As seen in the General Discussion section about securing a helmet to the bike...
I'm positive this idea is not new, but it's new to me.
Yesterday when "Uncle Dave" and I were touring the Wisconsin Alps, we made a few stops that called for shedding the Aerostich suits (sunny and low 80's). Not wanting to take the time to fold up the suits and shove them into luggage (Dave) or not having the luggage mounted for the trip (silly me), Dave pulls out a 6' long vinyl covered steel cable and padlock. He captured the cable onto his bike, threaded it through our suits (down through an arm) and helmets, and captured it back onto the bike again. This is not a long term or high security measure, but it is fast and keeps honest people honest. His cable had a red vinyl cover for added "see me" value so passersby can tell a cable is there and unless they have a cutter with them, they'll know not to touch.
Here are some photos of the cable I made last night. All supplies are available at your local hardware store. Bulk vinyl covered cable, cut to length at the hardware store, will cost you about $.50/foot. My local guy was already closed at 6:00pm so I bought a 20' bulk pack (clear only, no colors) from my local big-box home center (Menard's). Little aluminum sleeves to make loops are about $.99 for a 2-pack. And I bought some fresh brass/steel Master pad locks, a 4-pack all keyed alike. (Now my Pelican cases and the security cable(s) will all be on the same key.) My total cost for this project was $20.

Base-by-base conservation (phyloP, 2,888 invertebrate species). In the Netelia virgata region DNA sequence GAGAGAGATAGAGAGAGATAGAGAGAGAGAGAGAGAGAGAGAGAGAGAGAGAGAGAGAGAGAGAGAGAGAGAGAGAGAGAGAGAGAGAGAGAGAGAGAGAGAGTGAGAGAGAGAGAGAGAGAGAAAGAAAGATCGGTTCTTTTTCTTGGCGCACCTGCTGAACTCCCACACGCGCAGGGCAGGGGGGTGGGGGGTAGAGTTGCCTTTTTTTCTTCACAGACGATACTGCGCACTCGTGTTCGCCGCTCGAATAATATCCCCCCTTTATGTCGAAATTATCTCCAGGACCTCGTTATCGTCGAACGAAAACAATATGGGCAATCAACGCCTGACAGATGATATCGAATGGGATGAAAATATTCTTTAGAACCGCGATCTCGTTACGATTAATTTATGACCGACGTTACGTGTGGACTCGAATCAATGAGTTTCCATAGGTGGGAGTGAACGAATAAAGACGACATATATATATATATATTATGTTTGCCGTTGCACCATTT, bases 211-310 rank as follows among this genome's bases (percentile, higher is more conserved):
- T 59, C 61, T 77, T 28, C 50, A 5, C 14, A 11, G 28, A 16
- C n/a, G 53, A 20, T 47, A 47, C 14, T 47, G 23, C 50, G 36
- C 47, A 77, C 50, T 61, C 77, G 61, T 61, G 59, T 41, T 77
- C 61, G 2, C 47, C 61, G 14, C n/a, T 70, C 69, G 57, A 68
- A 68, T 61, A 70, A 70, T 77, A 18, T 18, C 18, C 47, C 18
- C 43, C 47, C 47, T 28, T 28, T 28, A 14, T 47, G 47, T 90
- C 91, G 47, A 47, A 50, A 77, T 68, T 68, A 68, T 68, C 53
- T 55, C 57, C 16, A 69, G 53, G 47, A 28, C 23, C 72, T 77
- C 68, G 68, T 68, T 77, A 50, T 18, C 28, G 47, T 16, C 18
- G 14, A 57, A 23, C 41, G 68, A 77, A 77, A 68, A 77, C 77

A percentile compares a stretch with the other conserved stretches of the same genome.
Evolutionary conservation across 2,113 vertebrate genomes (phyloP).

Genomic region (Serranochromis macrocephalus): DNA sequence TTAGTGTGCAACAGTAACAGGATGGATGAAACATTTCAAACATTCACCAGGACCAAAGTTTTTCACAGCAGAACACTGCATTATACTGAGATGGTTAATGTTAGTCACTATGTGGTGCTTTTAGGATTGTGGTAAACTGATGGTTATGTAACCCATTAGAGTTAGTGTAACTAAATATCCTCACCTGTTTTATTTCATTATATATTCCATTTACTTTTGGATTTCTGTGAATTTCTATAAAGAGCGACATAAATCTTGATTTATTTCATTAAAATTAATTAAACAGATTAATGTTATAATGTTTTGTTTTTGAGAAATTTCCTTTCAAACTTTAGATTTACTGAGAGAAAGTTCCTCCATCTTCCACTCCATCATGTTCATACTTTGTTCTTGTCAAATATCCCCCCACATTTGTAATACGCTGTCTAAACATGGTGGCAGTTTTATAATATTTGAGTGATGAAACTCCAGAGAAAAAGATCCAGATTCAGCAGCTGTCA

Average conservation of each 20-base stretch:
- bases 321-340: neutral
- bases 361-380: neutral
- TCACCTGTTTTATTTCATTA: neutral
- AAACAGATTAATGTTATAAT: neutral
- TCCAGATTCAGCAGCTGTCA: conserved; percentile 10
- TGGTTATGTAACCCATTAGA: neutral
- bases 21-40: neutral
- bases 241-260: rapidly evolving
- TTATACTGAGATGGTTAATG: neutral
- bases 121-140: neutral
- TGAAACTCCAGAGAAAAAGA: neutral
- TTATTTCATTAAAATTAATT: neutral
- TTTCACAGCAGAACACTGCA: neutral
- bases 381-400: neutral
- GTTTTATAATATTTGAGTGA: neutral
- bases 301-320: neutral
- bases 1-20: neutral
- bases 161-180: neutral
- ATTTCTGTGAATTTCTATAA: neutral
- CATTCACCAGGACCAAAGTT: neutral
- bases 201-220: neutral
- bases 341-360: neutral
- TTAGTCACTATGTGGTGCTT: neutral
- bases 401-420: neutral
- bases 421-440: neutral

I cut a 7' long piece of cable (cuts easily with lineman electrical pliers if you don't have dedicated cable cutters), used about 5-6" from each end to make the loops with the aluminum sleeves, the result being a 6' long security cable.
Coil it upon itself, slip the lock shackle through the loops and capture the coils to keep a tidy unit.
Close-up of the sleeves to make the loops. You are supposed to use matching size sleeves to the cable, and it says if using vinyl covered cable to strip the cable to get it through the sleeve. I wanted my loops to be vinyl covered, so I cracked open the packages of bigger sleeves and found one that would accept the vinyl covered cable. My cable size (w/o jacket) was 3/32", and the sleeves I used were 5/32" which slipped perfectly over the vinyl jacket. Slip the cable through the sleeve to make the loop, then put a wide slotted screwdriver set into the slot recess of the sleeve and then give it a couple moderate whacks of a mallet or light hammer to crimp the sleeve down on the cable. Do this from each side of the sleeve. Don't bash too hard, this is just aluminum. Electrical tape around the sleeves will help prevent accidental paint scratches to your bike.
The passenger grab rail makes for one of the best capture spots on the bike. Use any similar capture point on the bike.
Here is the cable set through my helmet. No chin bar? Grab the strap D-ring. Yeah, a 6' long cable to secure the helmet only is overkill, and the helmet could fall off the bike seat to the ground (if that's where you set it, but it would be the perfect length if you set the helmet on the ground), but with my 20' roll of cable I bought, I can easily make a couple shorty cables (22-24" piece, put loops on each end, results in a 12-14" long cable, perfect for a helmet resting on the seat).